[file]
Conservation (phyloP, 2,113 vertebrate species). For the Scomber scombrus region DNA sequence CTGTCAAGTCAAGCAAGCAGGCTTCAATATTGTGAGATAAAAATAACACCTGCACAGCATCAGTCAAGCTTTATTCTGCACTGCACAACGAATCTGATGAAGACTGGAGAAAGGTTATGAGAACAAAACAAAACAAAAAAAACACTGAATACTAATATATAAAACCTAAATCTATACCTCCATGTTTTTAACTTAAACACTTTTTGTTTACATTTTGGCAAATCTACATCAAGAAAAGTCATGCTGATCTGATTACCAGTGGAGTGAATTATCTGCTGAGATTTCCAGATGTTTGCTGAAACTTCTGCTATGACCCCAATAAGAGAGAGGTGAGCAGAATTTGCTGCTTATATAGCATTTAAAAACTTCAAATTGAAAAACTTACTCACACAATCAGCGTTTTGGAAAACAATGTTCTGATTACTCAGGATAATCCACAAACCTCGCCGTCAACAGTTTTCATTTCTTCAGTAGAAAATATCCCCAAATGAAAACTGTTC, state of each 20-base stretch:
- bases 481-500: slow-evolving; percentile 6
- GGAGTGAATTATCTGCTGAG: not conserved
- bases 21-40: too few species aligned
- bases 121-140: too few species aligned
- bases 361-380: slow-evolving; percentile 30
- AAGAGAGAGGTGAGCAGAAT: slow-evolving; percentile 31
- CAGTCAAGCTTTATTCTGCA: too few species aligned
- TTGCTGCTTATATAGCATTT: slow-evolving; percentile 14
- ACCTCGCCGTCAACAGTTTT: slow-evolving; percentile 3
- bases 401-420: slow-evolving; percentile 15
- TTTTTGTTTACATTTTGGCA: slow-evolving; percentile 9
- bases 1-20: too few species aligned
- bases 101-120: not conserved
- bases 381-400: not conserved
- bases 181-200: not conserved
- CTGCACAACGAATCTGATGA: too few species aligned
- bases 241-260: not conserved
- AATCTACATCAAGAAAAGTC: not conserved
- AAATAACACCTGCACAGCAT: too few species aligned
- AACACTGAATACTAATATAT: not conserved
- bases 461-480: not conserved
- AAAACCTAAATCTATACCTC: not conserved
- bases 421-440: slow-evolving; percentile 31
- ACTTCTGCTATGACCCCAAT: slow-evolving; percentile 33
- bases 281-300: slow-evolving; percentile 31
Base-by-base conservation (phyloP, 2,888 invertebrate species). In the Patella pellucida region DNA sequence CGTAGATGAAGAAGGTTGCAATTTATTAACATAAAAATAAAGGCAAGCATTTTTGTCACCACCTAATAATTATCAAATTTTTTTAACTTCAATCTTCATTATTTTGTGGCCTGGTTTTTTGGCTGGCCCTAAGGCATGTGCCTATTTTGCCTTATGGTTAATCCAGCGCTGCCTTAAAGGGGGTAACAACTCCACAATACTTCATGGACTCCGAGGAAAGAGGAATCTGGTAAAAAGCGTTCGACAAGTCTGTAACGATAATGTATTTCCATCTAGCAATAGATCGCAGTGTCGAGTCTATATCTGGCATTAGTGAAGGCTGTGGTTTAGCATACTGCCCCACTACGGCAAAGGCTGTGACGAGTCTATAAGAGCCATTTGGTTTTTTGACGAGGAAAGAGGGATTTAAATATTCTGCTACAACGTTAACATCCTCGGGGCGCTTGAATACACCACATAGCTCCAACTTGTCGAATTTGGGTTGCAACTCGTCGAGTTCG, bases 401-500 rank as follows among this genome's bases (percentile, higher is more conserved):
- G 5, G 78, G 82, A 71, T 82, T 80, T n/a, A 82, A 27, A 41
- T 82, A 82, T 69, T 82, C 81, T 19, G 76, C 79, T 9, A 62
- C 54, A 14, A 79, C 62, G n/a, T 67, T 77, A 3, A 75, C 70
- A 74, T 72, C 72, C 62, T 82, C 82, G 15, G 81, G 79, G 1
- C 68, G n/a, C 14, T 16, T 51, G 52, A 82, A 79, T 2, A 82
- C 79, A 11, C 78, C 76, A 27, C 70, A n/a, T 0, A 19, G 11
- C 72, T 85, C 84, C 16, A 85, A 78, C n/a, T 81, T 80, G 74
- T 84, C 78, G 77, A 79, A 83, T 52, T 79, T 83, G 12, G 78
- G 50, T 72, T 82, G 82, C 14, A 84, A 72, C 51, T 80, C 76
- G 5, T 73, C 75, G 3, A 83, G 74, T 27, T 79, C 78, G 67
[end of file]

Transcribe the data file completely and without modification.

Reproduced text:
Conservation (phyloP, 2,113 vertebrate species). For the Scomber scombrus region DNA sequence CTGTCAAGTCAAGCAAGCAGGCTTCAATATTGTGAGATAAAAATAACACCTGCACAGCATCAGTCAAGCTTTATTCTGCACTGCACAACGAATCTGATGAAGACTGGAGAAAGGTTATGAGAACAAAACAAAACAAAAAAAACACTGAATACTAATATATAAAACCTAAATCTATACCTCCATGTTTTTAACTTAAACACTTTTTGTTTACATTTTGGCAAATCTACATCAAGAAAAGTCATGCTGATCTGATTACCAGTGGAGTGAATTATCTGCTGAGATTTCCAGATGTTTGCTGAAACTTCTGCTATGACCCCAATAAGAGAGAGGTGAGCAGAATTTGCTGCTTATATAGCATTTAAAAACTTCAAATTGAAAAACTTACTCACACAATCAGCGTTTTGGAAAACAATGTTCTGATTACTCAGGATAATCCACAAACCTCGCCGTCAACAGTTTTCATTTCTTCAGTAGAAAATATCCCCAAATGAAAACTGTTC, state of each 20-base stretch:
- bases 481-500: slow-evolving; percentile 6
- GGAGTGAATTATCTGCTGAG: not conserved
- bases 21-40: too few species aligned
- bases 121-140: too few species aligned
- bases 361-380: slow-evolving; percentile 30
- AAGAGAGAGGTGAGCAGAAT: slow-evolving; percentile 31
- CAGTCAAGCTTTATTCTGCA: too few species aligned
- TTGCTGCTTATATAGCATTT: slow-evolving; percentile 14
- ACCTCGCCGTCAACAGTTTT: slow-evolving; percentile 3
- bases 401-420: slow-evolving; percentile 15
- TTTTTGTTTACATTTTGGCA: slow-evolving; percentile 9
- bases 1-20: too few species aligned
- bases 101-120: not conserved
- bases 381-400: not conserved
- bases 181-200: not conserved
- CTGCACAACGAATCTGATGA: too few species aligned
- bases 241-260: not conserved
- AATCTACATCAAGAAAAGTC: not conserved
- AAATAACACCTGCACAGCAT: too few species aligned
- AACACTGAATACTAATATAT: not conserved
- bases 461-480: not conserved
- AAAACCTAAATCTATACCTC: not conserved
- bases 421-440: slow-evolving; percentile 31
- ACTTCTGCTATGACCCCAAT: slow-evolving; percentile 33
- bases 281-300: slow-evolving; percentile 31
Base-by-base conservation (phyloP, 2,888 invertebrate species). In the Patella pellucida region DNA sequence CGTAGATGAAGAAGGTTGCAATTTATTAACATAAAAATAAAGGCAAGCATTTTTGTCACCACCTAATAATTATCAAATTTTTTTAACTTCAATCTTCATTATTTTGTGGCCTGGTTTTTTGGCTGGCCCTAAGGCATGTGCCTATTTTGCCTTATGGTTAATCCAGCGCTGCCTTAAAGGGGGTAACAACTCCACAATACTTCATGGACTCCGAGGAAAGAGGAATCTGGTAAAAAGCGTTCGACAAGTCTGTAACGATAATGTATTTCCATCTAGCAATAGATCGCAGTGTCGAGTCTATATCTGGCATTAGTGAAGGCTGTGGTTTAGCATACTGCCCCACTACGGCAAAGGCTGTGACGAGTCTATAAGAGCCATTTGGTTTTTTGACGAGGAAAGAGGGATTTAAATATTCTGCTACAACGTTAACATCCTCGGGGCGCTTGAATACACCACATAGCTCCAACTTGTCGAATTTGGGTTGCAACTCGTCGAGTTCG, bases 401-500 rank as follows among this genome's bases (percentile, higher is more conserved):
- G 5, G 78, G 82, A 71, T 82, T 80, T n/a, A 82, A 27, A 41
- T 82, A 82, T 69, T 82, C 81, T 19, G 76, C 79, T 9, A 62
- C 54, A 14, A 79, C 62, G n/a, T 67, T 77, A 3, A 75, C 70
- A 74, T 72, C 72, C 62, T 82, C 82, G 15, G 81, G 79, G 1
- C 68, G n/a, C 14, T 16, T 51, G 52, A 82, A 79, T 2, A 82
- C 79, A 11, C 78, C 76, A 27, C 70, A n/a, T 0, A 19, G 11
- C 72, T 85, C 84, C 16, A 85, A 78, C n/a, T 81, T 80, G 74
- T 84, C 78, G 77, A 79, A 83, T 52, T 79, T 83, G 12, G 78
- G 50, T 72, T 82, G 82, C 14, A 84, A 72, C 51, T 80, C 76
- G 5, T 73, C 75, G 3, A 83, G 74, T 27, T 79, C 78, G 67